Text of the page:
AIG Bonuses: Misplaced Rage?

I’m not going to try to, in anyway, usurp the discussions of AIG over the past weekend by any number of progressive blogs. Firedoglake has had particularly extensive coverage.

Having said that, I want to ask if we are focusing on the wrong thing. Yes, the bonuses are entirely outrageous, but I can’t say I’m particularly surprised. These are the exact same issues we’ve been encountering with the bailed out banks over the last few months. More importantly, I think our anger over the bonuses is distracting us from a far more interesting issue: the flow bailout money from AIG to its counterparties.

Over the weekend, AIG released the list of its counterpartiesthat have received bailout money. Of the money thus far distributed, only 35% of it has gone to American institutions. Not to get excessively protectionist, but why are we bailing out European institutions, while Europe appears to lack the political will to address its own problems? This is especially true of Germany, whose idiocy is endangering the entire EU and whose Deutsche Bank has received billions.

Let us be perfectly blunt about what this is: money laundering. We are laundering money through AIG to other institutions that benefit from the bailout without any of the restrictions put on banks that have received money directly. This situation should not continue.

Instead, we should complete our takeover of the company, wiping out the remaining shareholders. The normal insurance divisions, which appear to still be both profitable and sufficiently capitalized, can be sold to private investors. The financial products division should be allowed to enter some kind of controlled bankruptcy. The counterparties should receive whatever monies they would be entitled to in the course of a normal bankruptcy, which would be significantly less than the face value of monies owed. Then, at the end of the day, we can choose which, if any, of the counterparties deserve or require a bailout on their own merits.

Of those counterparties, I don’t see why any hedge fund profiteering from rank speculation should be bailed out, though I’m willing to be convinced on that issue. However, for those financial institutions who require and merit a bailout, let that money be delivered directly and openly, in the sterilizing light of day.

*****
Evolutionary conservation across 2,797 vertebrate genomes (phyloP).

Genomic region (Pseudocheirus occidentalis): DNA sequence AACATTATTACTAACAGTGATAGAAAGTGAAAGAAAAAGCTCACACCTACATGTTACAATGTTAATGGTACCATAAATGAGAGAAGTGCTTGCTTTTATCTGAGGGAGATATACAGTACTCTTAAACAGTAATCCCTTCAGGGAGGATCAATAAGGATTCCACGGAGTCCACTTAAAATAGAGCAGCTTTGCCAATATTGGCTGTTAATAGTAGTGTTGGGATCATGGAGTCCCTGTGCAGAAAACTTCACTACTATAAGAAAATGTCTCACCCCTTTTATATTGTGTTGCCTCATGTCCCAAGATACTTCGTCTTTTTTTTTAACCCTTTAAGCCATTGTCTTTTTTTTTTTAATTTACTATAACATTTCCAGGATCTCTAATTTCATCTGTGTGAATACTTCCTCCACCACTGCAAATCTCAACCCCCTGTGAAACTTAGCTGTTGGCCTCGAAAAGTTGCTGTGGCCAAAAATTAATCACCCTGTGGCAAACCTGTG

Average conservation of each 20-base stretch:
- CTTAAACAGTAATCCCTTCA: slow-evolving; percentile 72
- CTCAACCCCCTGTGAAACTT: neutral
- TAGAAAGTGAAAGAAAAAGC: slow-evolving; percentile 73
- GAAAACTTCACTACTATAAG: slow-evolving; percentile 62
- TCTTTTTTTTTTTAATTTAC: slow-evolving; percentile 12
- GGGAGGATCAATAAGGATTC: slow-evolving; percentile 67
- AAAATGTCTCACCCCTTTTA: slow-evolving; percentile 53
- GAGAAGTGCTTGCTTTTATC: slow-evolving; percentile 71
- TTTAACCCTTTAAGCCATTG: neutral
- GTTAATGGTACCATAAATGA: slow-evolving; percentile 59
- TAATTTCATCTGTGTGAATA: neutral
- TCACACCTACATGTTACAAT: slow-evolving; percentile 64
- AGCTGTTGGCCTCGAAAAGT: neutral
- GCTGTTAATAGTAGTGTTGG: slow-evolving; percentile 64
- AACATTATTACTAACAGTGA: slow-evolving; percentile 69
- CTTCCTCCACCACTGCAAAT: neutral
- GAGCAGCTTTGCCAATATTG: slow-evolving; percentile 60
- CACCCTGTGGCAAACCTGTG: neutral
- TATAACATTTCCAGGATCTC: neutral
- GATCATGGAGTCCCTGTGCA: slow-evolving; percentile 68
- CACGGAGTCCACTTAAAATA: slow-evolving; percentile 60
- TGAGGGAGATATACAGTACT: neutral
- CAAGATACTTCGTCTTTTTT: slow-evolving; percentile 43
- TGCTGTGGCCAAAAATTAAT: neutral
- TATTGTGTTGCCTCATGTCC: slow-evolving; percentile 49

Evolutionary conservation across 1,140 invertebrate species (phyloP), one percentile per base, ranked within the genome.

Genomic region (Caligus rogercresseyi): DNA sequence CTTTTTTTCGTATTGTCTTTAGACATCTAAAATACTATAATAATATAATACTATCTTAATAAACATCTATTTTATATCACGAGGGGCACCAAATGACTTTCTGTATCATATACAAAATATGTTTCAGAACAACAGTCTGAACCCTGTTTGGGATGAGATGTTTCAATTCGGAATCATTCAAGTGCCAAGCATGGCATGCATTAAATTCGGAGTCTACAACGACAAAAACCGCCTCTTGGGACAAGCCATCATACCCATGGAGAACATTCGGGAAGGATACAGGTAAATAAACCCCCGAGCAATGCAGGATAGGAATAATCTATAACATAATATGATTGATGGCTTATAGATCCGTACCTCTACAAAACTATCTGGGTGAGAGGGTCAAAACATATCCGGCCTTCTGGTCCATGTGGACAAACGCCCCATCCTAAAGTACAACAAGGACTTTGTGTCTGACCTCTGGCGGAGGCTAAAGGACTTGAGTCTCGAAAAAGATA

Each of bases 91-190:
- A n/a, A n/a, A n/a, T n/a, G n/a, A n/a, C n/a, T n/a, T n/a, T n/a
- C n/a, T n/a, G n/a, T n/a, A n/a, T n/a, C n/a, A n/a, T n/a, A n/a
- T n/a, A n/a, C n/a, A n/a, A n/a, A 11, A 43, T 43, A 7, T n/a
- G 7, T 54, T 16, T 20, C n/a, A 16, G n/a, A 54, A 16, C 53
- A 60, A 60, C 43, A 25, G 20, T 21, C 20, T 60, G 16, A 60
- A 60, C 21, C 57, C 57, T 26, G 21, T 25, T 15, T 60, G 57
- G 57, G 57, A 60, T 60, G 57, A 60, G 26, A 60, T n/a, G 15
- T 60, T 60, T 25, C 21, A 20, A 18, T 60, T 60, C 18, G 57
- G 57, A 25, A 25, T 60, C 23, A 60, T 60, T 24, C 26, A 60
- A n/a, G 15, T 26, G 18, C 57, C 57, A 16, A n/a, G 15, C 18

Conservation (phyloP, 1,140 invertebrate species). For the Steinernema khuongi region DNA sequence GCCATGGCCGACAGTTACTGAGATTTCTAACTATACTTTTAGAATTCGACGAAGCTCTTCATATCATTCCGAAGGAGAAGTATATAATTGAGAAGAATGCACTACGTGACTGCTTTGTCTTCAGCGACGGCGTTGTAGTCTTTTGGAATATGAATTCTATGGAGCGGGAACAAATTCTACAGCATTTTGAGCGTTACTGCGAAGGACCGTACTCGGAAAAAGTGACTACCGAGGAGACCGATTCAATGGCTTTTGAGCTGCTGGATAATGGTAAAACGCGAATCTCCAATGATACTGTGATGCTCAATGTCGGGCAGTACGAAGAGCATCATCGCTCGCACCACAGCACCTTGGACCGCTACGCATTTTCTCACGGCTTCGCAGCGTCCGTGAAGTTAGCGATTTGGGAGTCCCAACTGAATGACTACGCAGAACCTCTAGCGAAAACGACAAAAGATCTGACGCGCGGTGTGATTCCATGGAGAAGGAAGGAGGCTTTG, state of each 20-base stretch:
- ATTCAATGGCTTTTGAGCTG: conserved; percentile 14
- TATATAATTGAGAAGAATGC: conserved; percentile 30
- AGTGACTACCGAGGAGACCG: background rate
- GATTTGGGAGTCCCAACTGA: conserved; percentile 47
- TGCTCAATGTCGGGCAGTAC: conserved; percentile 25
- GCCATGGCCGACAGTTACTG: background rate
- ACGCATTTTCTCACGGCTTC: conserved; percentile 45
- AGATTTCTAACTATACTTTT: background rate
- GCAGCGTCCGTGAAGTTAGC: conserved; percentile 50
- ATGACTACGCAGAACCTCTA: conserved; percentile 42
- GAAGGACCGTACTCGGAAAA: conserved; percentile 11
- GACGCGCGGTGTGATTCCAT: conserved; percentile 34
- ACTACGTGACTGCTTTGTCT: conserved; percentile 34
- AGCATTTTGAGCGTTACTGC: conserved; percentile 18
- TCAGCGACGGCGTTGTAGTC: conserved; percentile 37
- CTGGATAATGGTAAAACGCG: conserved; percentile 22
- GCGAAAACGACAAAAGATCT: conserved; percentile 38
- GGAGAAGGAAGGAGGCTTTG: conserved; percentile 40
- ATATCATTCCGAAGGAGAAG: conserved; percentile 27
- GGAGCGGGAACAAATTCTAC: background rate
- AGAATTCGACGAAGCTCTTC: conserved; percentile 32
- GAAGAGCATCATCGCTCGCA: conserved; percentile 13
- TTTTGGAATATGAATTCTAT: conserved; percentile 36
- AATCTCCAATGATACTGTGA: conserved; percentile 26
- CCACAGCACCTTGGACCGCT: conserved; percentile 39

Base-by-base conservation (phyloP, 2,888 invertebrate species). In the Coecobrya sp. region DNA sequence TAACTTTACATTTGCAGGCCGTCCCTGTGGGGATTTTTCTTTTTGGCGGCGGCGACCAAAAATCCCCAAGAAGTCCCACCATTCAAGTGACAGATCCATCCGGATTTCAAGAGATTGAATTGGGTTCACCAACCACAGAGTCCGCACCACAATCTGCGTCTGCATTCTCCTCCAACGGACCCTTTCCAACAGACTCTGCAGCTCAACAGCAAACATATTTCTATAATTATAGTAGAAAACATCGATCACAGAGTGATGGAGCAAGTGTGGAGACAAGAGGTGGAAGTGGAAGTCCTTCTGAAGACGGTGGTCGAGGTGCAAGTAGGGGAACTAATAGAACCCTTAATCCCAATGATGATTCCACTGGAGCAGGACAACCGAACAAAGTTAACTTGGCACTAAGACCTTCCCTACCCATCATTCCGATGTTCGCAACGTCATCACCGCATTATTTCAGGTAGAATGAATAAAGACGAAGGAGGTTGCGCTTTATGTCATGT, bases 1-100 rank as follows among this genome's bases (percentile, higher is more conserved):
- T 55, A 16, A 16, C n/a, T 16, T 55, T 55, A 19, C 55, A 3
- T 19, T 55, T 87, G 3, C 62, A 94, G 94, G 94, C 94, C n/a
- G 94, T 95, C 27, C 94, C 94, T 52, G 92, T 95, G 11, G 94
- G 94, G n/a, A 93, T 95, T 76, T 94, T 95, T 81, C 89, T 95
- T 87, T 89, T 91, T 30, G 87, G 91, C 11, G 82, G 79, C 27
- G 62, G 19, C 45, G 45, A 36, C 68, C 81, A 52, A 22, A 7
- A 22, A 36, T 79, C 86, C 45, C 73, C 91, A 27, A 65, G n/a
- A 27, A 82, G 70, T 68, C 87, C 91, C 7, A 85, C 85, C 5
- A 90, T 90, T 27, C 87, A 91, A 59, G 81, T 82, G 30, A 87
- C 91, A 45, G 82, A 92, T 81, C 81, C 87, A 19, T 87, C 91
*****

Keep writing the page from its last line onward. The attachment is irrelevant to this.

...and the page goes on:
This is a much worthier goal than obsessing over the 0.1% of AIG bailout money that was spent wasted on bonuses. That said, we own the company, maybe there is a derivative lawsuit for fraud somewhere in here. I’ll take the money back, but we shouldn’t spend too much of our political focus on it.

Update:Professor Jonathan Turley was on Countdown tonight talking about the bonuses. First, he is concerned that attempts to get the money back from executives may run afoul of Constitutional prohibitions on bills of attainder. Second, he pointed out that much of the blame lies with Congress, noting:

When you give billions and billions of dollars to the pirates of Penzance you can hardly be surprised if they spend it on women and grog.

Well said.

Update 2: At the request of a reader I’ll make my point about money laundering more clear. Goldman Sachs, for example, has been proud to claim that it has received no bailout money from the government. And yet it has received bailout money washed clean by AIG. Criminals launder money so that it appears legitimate. The AIG bailout is proving to be a money laundering enterprise because it makes the money received by AIG’s counterparties appear to be unconnected to bailout funds.

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Published in: on March 18, 2009 at 12:19 am  Comments (1)  
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One CommentLeave a comment

  1. Take the money back? Sorry, the government will take it back and give it to someone else; we won’t see a dime of it either way.


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